To understand this school of thought, it is helpful to understand some of its founders. Three of the important figures in the development of functional psychology are Williams James, John Dewy, and James Rowland Angell.

William James

According to Green (2009), “William James is always identified as the “school’s”

primary inspiration”. While he was not considered a member of the functionalist school, he contributed to its formation. James did not intend to start a new school of psychology. Early in his career he gave an excellent review to a textbook by the structuralist Wilhelm Wundt. James own thoughts, however, showed a decidedly structuralist leaning. Like other structuralists, James was influenced by Darwinism, believing that consciousness must help an animal survive or it would serve little purpose. For this reason, he thought that consciousness must allow an animal to choose its actions instead of depending solely on instinct.

John Dewey

John Dewy, along with James Rowland Angell, was one of the leaders in Chicago’s functionalist movement (Green, 2009). Dewey’s main area of study was educational theory, and he integrated evolutionary theory into his discussions on the topic. Dewy studied an animal’s mental functions and how those functions helped it to adapt to its environment. He believed that animals responded to others not only based on instinct and need, but also based on the significance that the animal placed on them. Perhaps Dewey’s greatest achievement was publishing “The Reflex Arc Concept in Psychology” in 1896. This document is thought to be the paper that founded functionalism, and was written in response to a 1986 discussion by James Rowland Angell and Addison Moore.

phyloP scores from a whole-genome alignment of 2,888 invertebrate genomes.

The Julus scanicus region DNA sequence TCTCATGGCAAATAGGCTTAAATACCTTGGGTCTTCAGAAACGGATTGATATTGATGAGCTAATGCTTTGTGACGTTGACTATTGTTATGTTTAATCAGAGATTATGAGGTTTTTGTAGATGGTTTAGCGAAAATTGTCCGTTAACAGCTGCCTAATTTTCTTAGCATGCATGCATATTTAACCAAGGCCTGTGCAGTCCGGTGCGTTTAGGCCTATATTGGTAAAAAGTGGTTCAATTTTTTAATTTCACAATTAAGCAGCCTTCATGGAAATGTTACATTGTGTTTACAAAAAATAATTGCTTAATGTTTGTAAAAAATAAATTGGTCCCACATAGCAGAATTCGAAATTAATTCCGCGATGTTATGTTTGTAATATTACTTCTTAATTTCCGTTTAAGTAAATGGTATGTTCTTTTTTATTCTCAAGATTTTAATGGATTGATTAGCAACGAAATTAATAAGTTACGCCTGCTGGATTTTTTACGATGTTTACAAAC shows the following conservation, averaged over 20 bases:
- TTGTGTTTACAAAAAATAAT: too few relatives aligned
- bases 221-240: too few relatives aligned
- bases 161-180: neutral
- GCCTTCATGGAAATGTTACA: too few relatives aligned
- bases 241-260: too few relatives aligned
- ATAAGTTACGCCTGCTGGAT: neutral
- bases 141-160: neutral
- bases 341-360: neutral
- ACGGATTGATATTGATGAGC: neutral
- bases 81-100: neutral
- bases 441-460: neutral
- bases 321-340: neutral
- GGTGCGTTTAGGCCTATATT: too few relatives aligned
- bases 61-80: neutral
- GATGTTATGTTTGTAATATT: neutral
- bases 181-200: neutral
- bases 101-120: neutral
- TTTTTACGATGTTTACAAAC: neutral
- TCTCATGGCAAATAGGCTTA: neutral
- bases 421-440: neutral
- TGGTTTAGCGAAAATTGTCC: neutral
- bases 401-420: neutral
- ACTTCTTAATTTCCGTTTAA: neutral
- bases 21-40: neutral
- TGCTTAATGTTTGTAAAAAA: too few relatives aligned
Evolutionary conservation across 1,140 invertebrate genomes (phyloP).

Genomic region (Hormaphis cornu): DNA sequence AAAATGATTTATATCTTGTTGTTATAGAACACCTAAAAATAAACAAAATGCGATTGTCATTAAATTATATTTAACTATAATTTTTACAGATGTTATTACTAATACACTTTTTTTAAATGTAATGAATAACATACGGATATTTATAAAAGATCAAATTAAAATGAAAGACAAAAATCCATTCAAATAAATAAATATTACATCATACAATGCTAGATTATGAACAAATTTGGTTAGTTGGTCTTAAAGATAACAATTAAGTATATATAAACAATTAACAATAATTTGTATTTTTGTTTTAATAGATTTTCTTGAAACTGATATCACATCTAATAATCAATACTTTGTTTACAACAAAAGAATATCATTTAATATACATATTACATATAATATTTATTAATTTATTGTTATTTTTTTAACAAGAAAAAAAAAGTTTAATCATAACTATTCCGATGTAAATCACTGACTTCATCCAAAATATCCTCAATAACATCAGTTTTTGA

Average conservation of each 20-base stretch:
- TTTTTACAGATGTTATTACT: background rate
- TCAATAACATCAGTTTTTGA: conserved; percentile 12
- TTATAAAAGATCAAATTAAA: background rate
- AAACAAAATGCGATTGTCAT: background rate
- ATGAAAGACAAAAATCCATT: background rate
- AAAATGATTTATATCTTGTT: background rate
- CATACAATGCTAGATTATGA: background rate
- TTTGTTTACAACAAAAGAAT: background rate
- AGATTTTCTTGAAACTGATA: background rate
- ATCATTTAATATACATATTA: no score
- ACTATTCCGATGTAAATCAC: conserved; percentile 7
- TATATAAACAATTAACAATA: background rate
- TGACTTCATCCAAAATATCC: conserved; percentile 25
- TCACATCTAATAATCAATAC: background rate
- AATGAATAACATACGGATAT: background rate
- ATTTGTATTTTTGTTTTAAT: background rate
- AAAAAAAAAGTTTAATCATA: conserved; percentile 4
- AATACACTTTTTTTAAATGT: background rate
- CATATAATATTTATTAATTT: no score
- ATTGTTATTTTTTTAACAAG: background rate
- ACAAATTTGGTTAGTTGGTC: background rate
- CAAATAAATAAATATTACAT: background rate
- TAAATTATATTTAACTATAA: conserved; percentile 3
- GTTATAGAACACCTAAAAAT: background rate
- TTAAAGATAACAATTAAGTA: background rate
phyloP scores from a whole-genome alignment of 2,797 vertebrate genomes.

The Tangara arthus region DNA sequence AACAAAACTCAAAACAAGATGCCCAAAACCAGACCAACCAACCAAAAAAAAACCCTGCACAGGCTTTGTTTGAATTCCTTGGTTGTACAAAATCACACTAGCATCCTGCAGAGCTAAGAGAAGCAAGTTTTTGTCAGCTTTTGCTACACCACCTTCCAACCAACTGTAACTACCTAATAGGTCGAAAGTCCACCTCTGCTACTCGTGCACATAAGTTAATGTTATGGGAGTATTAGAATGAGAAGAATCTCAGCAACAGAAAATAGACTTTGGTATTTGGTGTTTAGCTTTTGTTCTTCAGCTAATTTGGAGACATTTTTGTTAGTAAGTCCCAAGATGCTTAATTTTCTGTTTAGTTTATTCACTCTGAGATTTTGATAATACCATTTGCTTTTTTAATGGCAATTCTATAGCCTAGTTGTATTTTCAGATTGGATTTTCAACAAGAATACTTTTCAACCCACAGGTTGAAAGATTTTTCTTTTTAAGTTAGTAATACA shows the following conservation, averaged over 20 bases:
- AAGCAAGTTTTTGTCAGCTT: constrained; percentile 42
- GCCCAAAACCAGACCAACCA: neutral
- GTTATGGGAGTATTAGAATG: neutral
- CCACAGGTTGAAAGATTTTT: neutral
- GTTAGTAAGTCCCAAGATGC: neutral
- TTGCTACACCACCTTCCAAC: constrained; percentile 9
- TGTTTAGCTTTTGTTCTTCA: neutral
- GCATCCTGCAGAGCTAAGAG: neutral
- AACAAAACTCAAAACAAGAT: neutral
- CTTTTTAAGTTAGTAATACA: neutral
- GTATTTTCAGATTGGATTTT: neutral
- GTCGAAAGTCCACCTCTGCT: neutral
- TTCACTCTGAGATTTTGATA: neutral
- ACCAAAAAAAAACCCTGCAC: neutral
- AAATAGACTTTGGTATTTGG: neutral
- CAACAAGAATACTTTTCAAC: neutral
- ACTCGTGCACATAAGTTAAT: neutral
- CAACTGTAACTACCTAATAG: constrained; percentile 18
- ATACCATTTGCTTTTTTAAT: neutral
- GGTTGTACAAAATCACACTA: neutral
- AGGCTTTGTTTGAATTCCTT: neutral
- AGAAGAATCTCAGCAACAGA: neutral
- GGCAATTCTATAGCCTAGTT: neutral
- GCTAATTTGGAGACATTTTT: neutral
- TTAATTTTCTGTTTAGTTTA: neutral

James Rowland Angell

James Rowland Angell was the psychologist most covered in this week’s readings. Angell often compared the structuralism vs. functionalism debate to religion, equating structuralists with outdated Catholic beliefs and functionalists with Protestant reform (Angell, 1907). He felt that functionalism was infinitely more useful to psychologists, as it could be easily proved without dissection of the subject and had real-world applications. He also thought that the function of psychology could be easily discussed without structural theory, but that discussion of the physical or psychological structure of the mind had no meaning without understanding function. For this reason, he emphasized the importance of the connection between mind and body in his writings


Structuralism and functionalism are a useful way of categorizing early psychological theories (Green, Feinerer & Burman, 2014). Originally, psychology was dominated by structuralism, but in near the turn of the 20th century, gave way to functionalist thought (Green, 2009). Functionalism dominated the profession up until the 1940s. Reading about structuralism and functionalism helps students of psychology to understand the various schools of thought in the profession’s history. It also helps students to take a wider view, understanding that both structure and function are important to modern psychologists. As can be seen from the history of the structuralism vs. functionalism debate, too much dogmatic dependence on one school of thought can cause poor research and slow down progress in the field.


Angell, J. R. (1907). The province of functional psychology. Psychological Review, 14(2), 61–91.

Green, C. (2009). Darwinian theory, functionalism, and the first American psychological revolution. American Psychologist, 64(2), 75–83.

Green, C., Feinerer, I., & Burman, J. (2014). Beyond the schools of psychology 2: a digital analysis of psychological review, 1904-1923. Journal Of The History Of The Behavioral Sciences, 50(3), 249–279.

Meischner-Metge, A. (2010). Gustav Theodor Fechner: Life and work in the mirror of his diary. History of Psychology, 13(4), 411–423.

Meischner-Metge, A. (2010). Gustav Theodor Fechner: Life and work in the mirror of his diary. History of Psychology, 13(4), 411–423.

About The Author
Yvonne Judge
Yvonne Judge Yvonne Judge is a Certified Clinical Hypnotherapist and Marriage and Family Therapist Trainee. She has also worked in business for 20+ years and enjoys coaching and building teams. Yvonne is the owner of Columbus Hypnosis Center in Columbus, Ohio and works as a therapist for Focus Counseling Clinic in Grandview Heights, Ohio. In her spare time, Yvonne enjoys creating art and doing volunteer work through Mental Health America.